The existing diagramming software tries to assist the user in two ways:
- Offering templates to be dragged from a library and dropped on the canvas.
- Recognizing gestures and objects, to eliminate the drag-and-drop.
These are satisfactorily solved. Another key problem in diagramming are the �looks� of the diagram. There have been several solutions here too:
- Magnetic grid assures alignment of angles and distances.
- Object alignment controls allow a set of objects to be aligned.
We find these solutions to be dissatisfactory and insufficient for general diagramming. They are not addressing the problem directly, which is aesthetic sense.
Aesthetic sense is often appropriated by artists and philosophers, and engineers shy away from it. Yet some of the greatest artists were engineers and mathematicians, such as Leonardo da Vinci. He noticed that the beauty of a sketch lies in the correct balance of proportions, and that people prefer the ratio of the golden section . This way, da Vinci rationally described a subset of classical aesthetic criteria. We do not pretend that we could automate the full complexity of Leonardo�s analysis. Sketching of diagrams, however, is a simpler problem, and we are confident that the set of aesthetic maxims is compact and consistent. A preliminary investigation has reduced aesthetics to the desires of symmetry across sizes, angles, shapes and distances. Furthermore, there are additional desires of non-overlapping, simplicity and compactness.
The idea underlying our approach is simple: if a user draws an approximately straight line, his intention is to draw a truly straight line; if he draws an approximately parallel set of approximately straight and approximately equally long lines, he wants a set of truly straight, truly parallel and truly equally long lines.
This project was specifically targeted at pen-based computers, such as the Tablet PC . However, it works well also with a mouse.
T. Igarashi, S. Matsuoka, S. Kawachiya, H. Tanaka. Interactive Beautification: A Technique for Rapid Geometric Design, Proceedings of UIST’97, pp.105-114, 1997. (do not miss Takeo’s excellent home page )
A. Heydon, G. Nelson. The Juno-2 Constraint-Based Drawing Editor. DEC SRC Technical Report 131a. December 1994.
Symmetry Prototype (2004-2005)
In comparison with the earlier ASSAI, SymmetryTest is based on the Microsoft .NET environment and programmed in C#. We have tried to improve the corner recognition module, this work was quite successful. We also tried employing physics and force models in order to enforce constraints, but adjusting the forces to suit our sense of aesthetic. The system supports the recognition of splines and circles.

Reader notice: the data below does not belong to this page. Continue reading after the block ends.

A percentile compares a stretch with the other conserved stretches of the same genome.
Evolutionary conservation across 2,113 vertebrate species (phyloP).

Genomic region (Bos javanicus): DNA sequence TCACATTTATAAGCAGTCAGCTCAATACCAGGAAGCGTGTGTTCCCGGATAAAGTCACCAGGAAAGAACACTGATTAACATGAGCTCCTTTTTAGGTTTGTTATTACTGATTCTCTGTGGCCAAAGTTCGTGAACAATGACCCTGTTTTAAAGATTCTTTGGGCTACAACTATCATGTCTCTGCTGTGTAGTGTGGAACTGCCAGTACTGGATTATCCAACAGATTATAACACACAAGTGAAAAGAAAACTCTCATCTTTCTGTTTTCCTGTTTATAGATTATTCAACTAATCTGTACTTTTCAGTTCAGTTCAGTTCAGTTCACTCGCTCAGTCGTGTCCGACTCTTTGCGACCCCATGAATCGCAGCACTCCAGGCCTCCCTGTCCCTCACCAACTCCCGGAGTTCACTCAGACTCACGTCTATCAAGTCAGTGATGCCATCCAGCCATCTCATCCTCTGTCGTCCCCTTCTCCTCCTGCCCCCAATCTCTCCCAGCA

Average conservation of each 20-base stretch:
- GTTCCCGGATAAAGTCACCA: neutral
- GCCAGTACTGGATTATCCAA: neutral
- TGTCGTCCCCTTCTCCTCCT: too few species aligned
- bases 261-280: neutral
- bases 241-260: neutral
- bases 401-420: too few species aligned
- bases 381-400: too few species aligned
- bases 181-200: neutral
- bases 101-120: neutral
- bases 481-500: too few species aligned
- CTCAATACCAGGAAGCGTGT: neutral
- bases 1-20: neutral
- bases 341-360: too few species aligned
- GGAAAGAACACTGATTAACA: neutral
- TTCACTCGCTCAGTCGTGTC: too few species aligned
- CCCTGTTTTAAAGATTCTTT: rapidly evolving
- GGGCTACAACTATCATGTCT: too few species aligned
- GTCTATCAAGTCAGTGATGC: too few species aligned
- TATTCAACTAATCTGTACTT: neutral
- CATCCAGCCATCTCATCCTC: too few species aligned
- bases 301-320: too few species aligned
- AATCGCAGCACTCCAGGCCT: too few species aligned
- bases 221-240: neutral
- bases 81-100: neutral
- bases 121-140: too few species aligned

Windows executable: [zip, 72k]
Source (Visual Studio .NET, BSD license): [tar.gz, 440k]
Report (in Slovene) [PDF, 300k]
Sourceforge project ‘Symmetry’ (the files are accessible through CVS)
ASSAI Prototype (2003-2004)
Authors: Miha �agar, Klemen Pernu�, Marko Đukić
Windows executable: [EXE, 180k]
Source (BSD license): [tar.gz, 40k]. It requires the FOX GUI toolkit , and is compiled under Visual C++ 7.0.
Report (in Slovene) [PDF, 200k]
left mouse drag: freehand
right mouse click: select line
right mouse click + drag: move vertex or object
right mouse double-click: erase line or vertex
Press the left mouse button and drag to draw.
The usual approach to free-hand drawing does not result in pretty pictures.
Once you release the left mouse button, ASSAI will automatically detect the corners, and the axis-aligned straight lines.
By double-right clicking on a line, you erase it. By left-clicking and dragging on a line, you move the whole object. By left-clicking and dragging on a vertex, you move just the vertex.
|With free-hand drawing, you can extend the object.|
It automatically recognizes that the freehand lines meet up with the existing vertices. Furthermore, it achieves symmetry between the lengths.
This is a single object now.
ASSAI is more sophisticated than a magnetic grid:
Try drawing an object with an arbitrary orientation…
|Observe the symmetries: equal lengths, parallelism.|
The recognition system in ASSAI is based on three key parameters that can all be defined by the user:
|Define the radius of tolerance for welding two points.|
|Define the angular tolerance for axis-alignment of lines.|
|Define the parameters for converting freehand lines into vectors.|
ASSAI is not intended just for simple rectangles: